A healthy diet provides your body with the nutrients it needs to keep you strong, happy, and able to live life to the fullest. According to the USDA, the five components of a healthy diet include fruits, vegetables, grains, proteins, and dairy. Proper nutrition gives your body the tools it needs to fight disease, provide energy, perform well, and feel good. Missing out on key nutrients can you leave you sluggish and sickly. Here are 15 signs that your diet may be lacking in some of the necessary nutrients.

15. Fatigue


Sluggishness, fatigue, and general malaise are all signs your body may be missing key nutrients needed to maintain energy. Healthy fats, proteins, and complex carbohydrates all contribute to keeping your body alert and at peak performance. Fatigue sets in when your body is low in iron, protein, magnesium, potassium, B vitamins, or vitamin C. If you find yourself exhausted and sluggish, make sure you are getting enough lean red meats, green leafy vegetables like broccoli or spinach, and citrus fruits.

14. Gastrointestinal Problems


If you find yourself gassy and bloated, particularly after ingesting dairy products, lactose intolerance may be the culprit. Additionally, constipation can be caused by dehydration, lack of fiber, or deficiencies in potassium, magnesium, and folic acid. Keep your body hydrated by drinking plenty of water, and be sure to include fiber-rich fruits, vegetables, and legumes in your diet. Diarrhea can be a sign of vitamin B3 deficiency. Lean meats, fish, and whole wheat contain the vitamin B3 your body needs.

13. Feeling Cold or Chilled


If you find yourself reaching for a sweater while your coworkers are complaining about the heat, your diet may be affecting your thyroid. Your body turns the glucose from carbohydrates into the energy required to produce thyroid hormones. In turn, thyroid hormones maintain and regulate your body temperature. Rather than avoiding carbohydrates altogether, indulge in whole grains such as rolled oats, barley, and brown rice. A great way to get in some complex carbohydrates is to start your day with a bowl of whole-wheat bran flakes, shredded wheat, or oatmeal.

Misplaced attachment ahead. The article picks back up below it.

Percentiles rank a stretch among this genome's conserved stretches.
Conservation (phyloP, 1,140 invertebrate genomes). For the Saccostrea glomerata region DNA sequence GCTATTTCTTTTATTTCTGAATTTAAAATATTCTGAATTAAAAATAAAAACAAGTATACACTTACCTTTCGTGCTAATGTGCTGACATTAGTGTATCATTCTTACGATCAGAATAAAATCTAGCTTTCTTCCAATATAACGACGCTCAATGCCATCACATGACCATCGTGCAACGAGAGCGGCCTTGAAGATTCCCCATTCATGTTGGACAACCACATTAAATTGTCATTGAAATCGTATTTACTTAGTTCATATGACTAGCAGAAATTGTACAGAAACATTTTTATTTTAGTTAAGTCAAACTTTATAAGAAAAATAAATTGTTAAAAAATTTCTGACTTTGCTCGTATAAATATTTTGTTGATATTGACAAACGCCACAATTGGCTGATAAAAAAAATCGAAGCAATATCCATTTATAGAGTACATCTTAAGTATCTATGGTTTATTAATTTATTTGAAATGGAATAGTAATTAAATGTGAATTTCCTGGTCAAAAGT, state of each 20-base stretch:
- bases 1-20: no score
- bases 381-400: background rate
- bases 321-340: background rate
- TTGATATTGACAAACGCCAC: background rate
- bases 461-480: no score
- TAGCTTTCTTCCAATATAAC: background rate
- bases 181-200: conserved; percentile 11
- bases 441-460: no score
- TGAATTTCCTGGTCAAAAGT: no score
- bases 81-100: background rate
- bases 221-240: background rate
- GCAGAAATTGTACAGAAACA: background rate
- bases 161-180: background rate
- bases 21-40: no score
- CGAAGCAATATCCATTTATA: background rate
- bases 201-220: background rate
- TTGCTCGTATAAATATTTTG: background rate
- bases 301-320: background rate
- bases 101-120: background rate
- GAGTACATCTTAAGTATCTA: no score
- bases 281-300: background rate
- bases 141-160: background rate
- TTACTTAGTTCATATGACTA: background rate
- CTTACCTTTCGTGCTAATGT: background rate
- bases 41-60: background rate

Related: Are Cold Hands and Feet a Health Alarm?

12. Pale or Yellow Skin

Pale Or Yellow Skin

Pale or yellowish-tinted skin can be attributed to iron or vitamin B12 deficiency. A deficit in vitamin B12 means your body isn’t able to produce the red blood cells it needs to transport oxygen. As your hemoglobin breaks down into bilirubin, your skin and eyes can take on a yellow pallor. Lack of oxygen to your extremities and skin can also cause paleness. Meats such as beef liver and sardines are rich in iron and B vitamins. If you are vegetarian, lima beans, red kidney beans, spinach, or cereals enriched with iron can provide you with the iron you need.

11. Dry, Itchy Skin

Itch Relief

Dry, itchy skin can indicate a lack of iron, vitamin B3, and essential fatty acids. Vitamin A is another nutrient that helps maintain healthy skin. Beef liver and salmon both contain the iron, B vitamins, and vitamin A your skin craves. Enjoy vegetables like sweet potatoes, winter squash, and kale to give your skin the vitamin A it requires to stay supple and protect your body. Drinking plenty of water also gives your skin the moisture it needs to maintain that healthy glow.

10. Bruising or Bleeding


Abnormal bruising or bleeding can be indicators your body isn’t getting the vitamin C it needs. Vitamin C is an antioxidant that contributes to skin health, immune function, and collagen synthesis in your body. Vitamin C is not stored in the body, so you need to enjoy vitamin C-rich foods regularly in order to reap the benefits. Oranges and lemons aren’t the only sources of vitamin C. Guavas, papayas, bell peppers, and broccoli all contain this necessary nutrient.

9. Cracking, Peeling Lips